Establishing a healthy mindset with food isn’t always easy—especially if you’re recovering from diet trauma. After spending years trapped in a culture emphasizing that certain foods are “bad” (and you are too if you eat them), it can be difficult to extract yourself from unhealthy food narratives, particularly when you’re around other people struggling with their own diet baggage. (Like that friend who is always talking about her “detox.”)
While you can’t control what people around you say and do, you can control how you react. Easier said than done though, right? Here, psychotherapist Victoria Blumberg, LCAT and Truce With Food creator Ali Shapiro both give tips on what to do when other people trigger an unhealthy mindset related to food choices.
When everyone is bonding over a specific food choices or eating plan
Keto, Paleo, Whole30, intermittent fasting...adhering to a specific eating plan or food choices can seem like belonging to a type of “team,” which leaves out eaters who don’t want to live their life based on food rules. “As humans, we crave a sense of belonging, but there are so many other ways to bond besides food,” Shapiro says. But when someone attempts to bond over restriction, it can be triggering if you’re trying to create a healthy (and non restriction-based) relationship with food.
“When this happens, you first want to consider the context and the relationship,” Blumberg says. “If it’s a coworker or someone you interact with minimally, changing the subject and steering the conversation away from food can be helpful.” Even if it’s just bringing up your thoughts on Cheer or asking someone where they went over the weekend, shifting gears conversation-wise can gently nudge a person to talk about something else.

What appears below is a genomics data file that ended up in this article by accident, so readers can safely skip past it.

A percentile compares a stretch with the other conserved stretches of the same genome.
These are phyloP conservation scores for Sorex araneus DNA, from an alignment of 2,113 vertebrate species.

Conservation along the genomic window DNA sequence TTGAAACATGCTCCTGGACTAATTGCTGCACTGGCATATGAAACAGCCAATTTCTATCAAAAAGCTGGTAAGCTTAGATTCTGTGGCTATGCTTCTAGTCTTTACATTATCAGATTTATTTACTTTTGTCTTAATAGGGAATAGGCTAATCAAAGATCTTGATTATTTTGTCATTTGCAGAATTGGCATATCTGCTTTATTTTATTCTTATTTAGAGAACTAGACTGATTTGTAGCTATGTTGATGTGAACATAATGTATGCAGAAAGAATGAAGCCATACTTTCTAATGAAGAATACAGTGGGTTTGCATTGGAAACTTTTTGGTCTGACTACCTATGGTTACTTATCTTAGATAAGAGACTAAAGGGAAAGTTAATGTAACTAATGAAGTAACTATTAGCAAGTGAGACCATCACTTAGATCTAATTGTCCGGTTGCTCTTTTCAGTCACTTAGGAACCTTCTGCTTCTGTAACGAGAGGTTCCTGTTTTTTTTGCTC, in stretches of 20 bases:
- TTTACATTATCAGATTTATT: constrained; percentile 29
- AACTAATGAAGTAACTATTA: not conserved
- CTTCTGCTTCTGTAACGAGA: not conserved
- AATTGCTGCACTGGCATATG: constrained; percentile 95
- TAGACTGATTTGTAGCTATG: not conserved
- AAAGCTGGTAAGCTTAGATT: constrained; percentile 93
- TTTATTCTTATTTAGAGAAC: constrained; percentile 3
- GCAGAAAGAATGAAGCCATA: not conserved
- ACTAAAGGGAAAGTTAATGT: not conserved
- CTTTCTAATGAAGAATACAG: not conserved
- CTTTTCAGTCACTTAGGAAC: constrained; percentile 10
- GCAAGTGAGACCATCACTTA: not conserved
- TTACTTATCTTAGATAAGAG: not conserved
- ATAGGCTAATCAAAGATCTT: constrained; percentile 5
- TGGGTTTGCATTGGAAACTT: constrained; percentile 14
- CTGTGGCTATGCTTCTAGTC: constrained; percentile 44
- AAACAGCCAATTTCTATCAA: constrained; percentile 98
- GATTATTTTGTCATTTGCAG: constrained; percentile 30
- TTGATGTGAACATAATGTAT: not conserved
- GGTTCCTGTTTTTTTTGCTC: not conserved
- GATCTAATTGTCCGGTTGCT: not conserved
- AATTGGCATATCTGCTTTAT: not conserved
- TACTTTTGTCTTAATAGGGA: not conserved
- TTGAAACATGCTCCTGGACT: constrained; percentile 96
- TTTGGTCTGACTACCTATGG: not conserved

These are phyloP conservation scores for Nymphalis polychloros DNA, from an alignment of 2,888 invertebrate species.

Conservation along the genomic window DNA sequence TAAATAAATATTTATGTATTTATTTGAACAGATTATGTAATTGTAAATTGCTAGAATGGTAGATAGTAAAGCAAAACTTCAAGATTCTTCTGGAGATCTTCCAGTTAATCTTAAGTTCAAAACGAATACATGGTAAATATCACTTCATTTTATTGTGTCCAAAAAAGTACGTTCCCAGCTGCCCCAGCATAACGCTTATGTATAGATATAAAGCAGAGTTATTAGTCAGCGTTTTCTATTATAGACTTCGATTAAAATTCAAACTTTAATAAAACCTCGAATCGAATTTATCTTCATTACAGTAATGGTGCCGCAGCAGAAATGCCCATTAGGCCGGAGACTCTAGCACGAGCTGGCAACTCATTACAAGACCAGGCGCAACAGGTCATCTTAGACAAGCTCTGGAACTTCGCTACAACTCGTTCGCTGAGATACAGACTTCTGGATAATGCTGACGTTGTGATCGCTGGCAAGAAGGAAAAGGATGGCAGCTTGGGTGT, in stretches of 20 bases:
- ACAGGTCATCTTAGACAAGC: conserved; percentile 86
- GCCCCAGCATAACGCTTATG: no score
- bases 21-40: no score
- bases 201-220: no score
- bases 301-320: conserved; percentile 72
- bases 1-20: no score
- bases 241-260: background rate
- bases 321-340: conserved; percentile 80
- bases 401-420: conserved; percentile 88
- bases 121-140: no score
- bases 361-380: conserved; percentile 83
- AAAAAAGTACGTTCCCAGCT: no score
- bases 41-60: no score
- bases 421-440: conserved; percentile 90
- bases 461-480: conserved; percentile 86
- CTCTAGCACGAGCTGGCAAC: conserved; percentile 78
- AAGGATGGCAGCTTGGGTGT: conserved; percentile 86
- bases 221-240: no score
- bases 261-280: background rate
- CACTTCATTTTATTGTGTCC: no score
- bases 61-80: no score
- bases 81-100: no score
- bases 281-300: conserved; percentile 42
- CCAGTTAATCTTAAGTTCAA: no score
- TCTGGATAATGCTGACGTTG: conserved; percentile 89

If the relationship is more personal—say your best friend or your sibling shares constant updates about their juice cleanse—both Blumberg and Shapiro say it can be an opportunity to open up more. “Telling someone you’re close to something like, ‘You know what, I’m working on healing my relationship with food and it’s hard’ instead of avoiding the conversation completely opens up a bigger dialogue which can be important because this is something so many people struggle with,” Shapiro says. You can be forthcoming about how the subject at hand is difficult for you, and offer thoughts on how best to support each other without talking about diets and eating habits.
Shapiro also says it’s important to remind yourself that you get to decide how big of a role certain people play in your life. If the colleagues you sit with at lunch spend the bulk of the time talking about their keto hacks every day and you aren’t into that, you could start spending your lunch hour differently. The point is, you get to choose.
Here’s the 411 on intuitive eating, which many experts say is the healthiest way to live:
When someone makes a negative comment about your food choices